Saturday, February 6, 2010

Battles Go Away

Chris Mooney has pointed to a spot along the divide where he thinks a bridge would be splendid:

In a feature story for Discover magazine a year back, I surveyed the vaccine-autism debate and tried to pose a question I felt few others had adequately considered. What would it take—beyond the overwhelming scientific evidence, which already exists—for this battle to finally go away? A Lancet retraction isn’t going to do it, that’s for sure. For vaccine skeptics, that’s just more evidence of corruption and collusion in the medical establishment. Indeed, I doubt any individual scientific development has the strength to move these folks—because we aren’t dealing with a phenomenon that’s scientific in nature.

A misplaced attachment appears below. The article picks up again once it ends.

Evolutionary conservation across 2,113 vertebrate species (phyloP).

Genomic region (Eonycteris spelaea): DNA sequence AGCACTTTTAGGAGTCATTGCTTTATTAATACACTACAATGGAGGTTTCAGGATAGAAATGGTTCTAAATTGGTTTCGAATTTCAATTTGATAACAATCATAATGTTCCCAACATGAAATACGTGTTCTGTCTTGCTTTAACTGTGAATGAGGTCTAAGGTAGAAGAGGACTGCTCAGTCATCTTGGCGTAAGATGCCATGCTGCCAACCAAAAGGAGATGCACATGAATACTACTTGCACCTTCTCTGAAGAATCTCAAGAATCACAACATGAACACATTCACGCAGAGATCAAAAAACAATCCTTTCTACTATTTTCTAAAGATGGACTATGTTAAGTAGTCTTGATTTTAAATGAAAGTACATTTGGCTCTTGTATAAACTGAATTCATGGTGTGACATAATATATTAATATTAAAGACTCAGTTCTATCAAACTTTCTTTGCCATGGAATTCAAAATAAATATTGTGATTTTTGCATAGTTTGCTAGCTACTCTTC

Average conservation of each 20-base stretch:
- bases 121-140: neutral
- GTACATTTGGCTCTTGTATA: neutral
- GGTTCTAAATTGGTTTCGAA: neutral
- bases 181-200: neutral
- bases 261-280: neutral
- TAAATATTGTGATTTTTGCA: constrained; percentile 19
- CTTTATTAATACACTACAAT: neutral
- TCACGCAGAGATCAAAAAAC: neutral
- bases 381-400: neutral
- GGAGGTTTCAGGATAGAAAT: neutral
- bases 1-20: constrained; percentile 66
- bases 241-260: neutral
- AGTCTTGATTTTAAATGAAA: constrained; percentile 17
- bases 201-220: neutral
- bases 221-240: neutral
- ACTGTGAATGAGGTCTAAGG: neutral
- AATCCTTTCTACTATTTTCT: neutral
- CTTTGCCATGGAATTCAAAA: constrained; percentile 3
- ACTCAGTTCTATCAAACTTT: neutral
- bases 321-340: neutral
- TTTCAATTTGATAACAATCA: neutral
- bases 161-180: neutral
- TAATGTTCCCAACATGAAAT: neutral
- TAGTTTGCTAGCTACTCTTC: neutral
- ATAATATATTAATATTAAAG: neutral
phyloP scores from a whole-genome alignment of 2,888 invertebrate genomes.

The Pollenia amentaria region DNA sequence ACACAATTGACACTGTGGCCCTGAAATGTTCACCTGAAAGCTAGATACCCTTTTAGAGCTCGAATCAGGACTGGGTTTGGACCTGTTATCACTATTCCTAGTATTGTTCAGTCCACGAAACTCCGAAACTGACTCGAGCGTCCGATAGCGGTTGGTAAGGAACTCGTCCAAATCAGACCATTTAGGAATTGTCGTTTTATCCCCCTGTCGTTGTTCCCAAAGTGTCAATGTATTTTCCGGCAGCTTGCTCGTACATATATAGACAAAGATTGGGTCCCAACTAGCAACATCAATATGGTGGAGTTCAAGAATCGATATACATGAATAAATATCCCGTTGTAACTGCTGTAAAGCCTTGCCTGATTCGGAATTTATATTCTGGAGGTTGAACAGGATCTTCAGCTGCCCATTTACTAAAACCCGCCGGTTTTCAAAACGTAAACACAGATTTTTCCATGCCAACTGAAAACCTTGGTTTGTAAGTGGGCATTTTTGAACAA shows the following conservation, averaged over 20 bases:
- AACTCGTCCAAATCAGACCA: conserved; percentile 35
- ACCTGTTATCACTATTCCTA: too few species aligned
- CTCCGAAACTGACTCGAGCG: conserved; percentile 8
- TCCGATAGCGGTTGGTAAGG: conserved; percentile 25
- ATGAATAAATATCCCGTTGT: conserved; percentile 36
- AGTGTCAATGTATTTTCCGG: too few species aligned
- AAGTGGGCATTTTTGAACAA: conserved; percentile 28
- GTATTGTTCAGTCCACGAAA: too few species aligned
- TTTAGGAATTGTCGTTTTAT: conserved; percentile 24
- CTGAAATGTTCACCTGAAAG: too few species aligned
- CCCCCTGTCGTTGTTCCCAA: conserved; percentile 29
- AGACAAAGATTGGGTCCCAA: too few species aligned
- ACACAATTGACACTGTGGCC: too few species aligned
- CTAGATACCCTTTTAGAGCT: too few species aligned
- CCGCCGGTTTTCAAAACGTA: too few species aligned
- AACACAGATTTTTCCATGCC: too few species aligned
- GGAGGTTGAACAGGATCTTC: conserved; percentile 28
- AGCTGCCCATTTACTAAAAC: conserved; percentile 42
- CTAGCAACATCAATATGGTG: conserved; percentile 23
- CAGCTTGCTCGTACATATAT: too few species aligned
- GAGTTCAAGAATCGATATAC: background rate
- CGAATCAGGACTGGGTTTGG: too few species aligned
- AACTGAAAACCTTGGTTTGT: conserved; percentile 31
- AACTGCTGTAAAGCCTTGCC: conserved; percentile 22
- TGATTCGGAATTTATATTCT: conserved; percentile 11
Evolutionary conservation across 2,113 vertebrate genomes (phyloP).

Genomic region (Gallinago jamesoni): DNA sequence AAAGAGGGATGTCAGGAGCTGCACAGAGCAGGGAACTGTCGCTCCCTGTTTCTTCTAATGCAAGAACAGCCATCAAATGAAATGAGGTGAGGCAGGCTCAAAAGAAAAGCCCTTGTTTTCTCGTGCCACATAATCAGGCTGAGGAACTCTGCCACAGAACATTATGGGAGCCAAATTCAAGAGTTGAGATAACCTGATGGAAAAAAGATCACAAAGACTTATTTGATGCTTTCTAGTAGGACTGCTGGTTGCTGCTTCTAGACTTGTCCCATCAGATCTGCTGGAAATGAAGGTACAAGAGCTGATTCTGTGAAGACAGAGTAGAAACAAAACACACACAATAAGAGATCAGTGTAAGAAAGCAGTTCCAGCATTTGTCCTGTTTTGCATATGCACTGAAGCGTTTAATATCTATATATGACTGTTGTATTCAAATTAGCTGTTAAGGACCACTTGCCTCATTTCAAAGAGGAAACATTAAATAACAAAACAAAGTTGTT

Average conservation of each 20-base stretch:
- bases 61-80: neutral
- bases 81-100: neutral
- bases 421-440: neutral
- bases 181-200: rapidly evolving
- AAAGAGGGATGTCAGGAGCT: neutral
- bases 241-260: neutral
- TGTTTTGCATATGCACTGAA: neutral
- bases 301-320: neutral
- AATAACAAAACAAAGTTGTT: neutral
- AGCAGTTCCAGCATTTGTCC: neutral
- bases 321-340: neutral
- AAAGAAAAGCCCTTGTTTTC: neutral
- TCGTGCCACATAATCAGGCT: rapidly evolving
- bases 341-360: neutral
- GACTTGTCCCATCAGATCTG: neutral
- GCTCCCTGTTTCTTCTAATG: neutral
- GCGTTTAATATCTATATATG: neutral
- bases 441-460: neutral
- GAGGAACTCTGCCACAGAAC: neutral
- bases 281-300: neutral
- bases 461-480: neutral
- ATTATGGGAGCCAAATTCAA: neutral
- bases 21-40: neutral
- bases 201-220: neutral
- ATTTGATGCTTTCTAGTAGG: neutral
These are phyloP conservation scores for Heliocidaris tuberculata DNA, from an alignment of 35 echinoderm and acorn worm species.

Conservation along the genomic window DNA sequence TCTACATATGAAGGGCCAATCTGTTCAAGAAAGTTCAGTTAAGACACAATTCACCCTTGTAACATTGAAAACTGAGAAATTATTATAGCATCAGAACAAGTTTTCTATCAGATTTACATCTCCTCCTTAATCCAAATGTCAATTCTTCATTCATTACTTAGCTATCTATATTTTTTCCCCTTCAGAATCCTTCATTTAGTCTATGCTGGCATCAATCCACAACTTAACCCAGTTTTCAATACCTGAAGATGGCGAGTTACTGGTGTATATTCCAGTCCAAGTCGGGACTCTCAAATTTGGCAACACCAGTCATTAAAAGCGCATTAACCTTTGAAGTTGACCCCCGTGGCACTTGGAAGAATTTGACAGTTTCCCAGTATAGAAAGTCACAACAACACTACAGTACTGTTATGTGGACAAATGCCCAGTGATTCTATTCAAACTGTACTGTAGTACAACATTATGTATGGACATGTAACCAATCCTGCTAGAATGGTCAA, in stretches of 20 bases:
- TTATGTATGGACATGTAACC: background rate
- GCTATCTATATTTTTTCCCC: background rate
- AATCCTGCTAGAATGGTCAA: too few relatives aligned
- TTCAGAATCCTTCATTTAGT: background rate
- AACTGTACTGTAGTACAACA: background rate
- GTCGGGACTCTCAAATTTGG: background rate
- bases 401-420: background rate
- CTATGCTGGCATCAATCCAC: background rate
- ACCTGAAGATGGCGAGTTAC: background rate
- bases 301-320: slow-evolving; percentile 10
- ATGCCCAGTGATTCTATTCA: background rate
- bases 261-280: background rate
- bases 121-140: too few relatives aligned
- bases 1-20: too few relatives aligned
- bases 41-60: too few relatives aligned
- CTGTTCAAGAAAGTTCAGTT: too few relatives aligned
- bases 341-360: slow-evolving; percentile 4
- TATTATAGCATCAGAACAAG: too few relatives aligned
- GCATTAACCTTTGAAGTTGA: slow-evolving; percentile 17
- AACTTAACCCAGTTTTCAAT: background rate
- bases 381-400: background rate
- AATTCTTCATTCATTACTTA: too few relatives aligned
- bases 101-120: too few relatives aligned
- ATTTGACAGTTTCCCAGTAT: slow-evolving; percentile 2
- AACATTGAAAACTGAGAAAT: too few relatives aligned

The last part is true enough. It's not "scientific in nature," this mode of thinking that entails a studied, principled, obdurate stand against facts when facts contradict preferences.

It's undeniable: reason-driven, evidence-responsive methods of obtaining truths about the world show a persistent tendency to produce answers that discomfit people for various reasons. As Mooney himself says:
We need to get people in a room and try to get them to agree about something—anything.
I say we start here: that truth matters; that a body of demonstrable facts is a precious thing that is worth more than even the loudest, best organized, most lavishly financed screaming; that passions, desires, and emotional investments have their place in human affairs, but they should not trump reality.

Twaddle about putting people in rooms and building bridges does not change the fact -- and it is a fact -- that the truth is sometimes not as we would prefer it to be. Battles will happen, and the ones worth fighting will be fought for locating and defending the truth, and thereafter responding appropriately to it.

(via Ophelia Benson)

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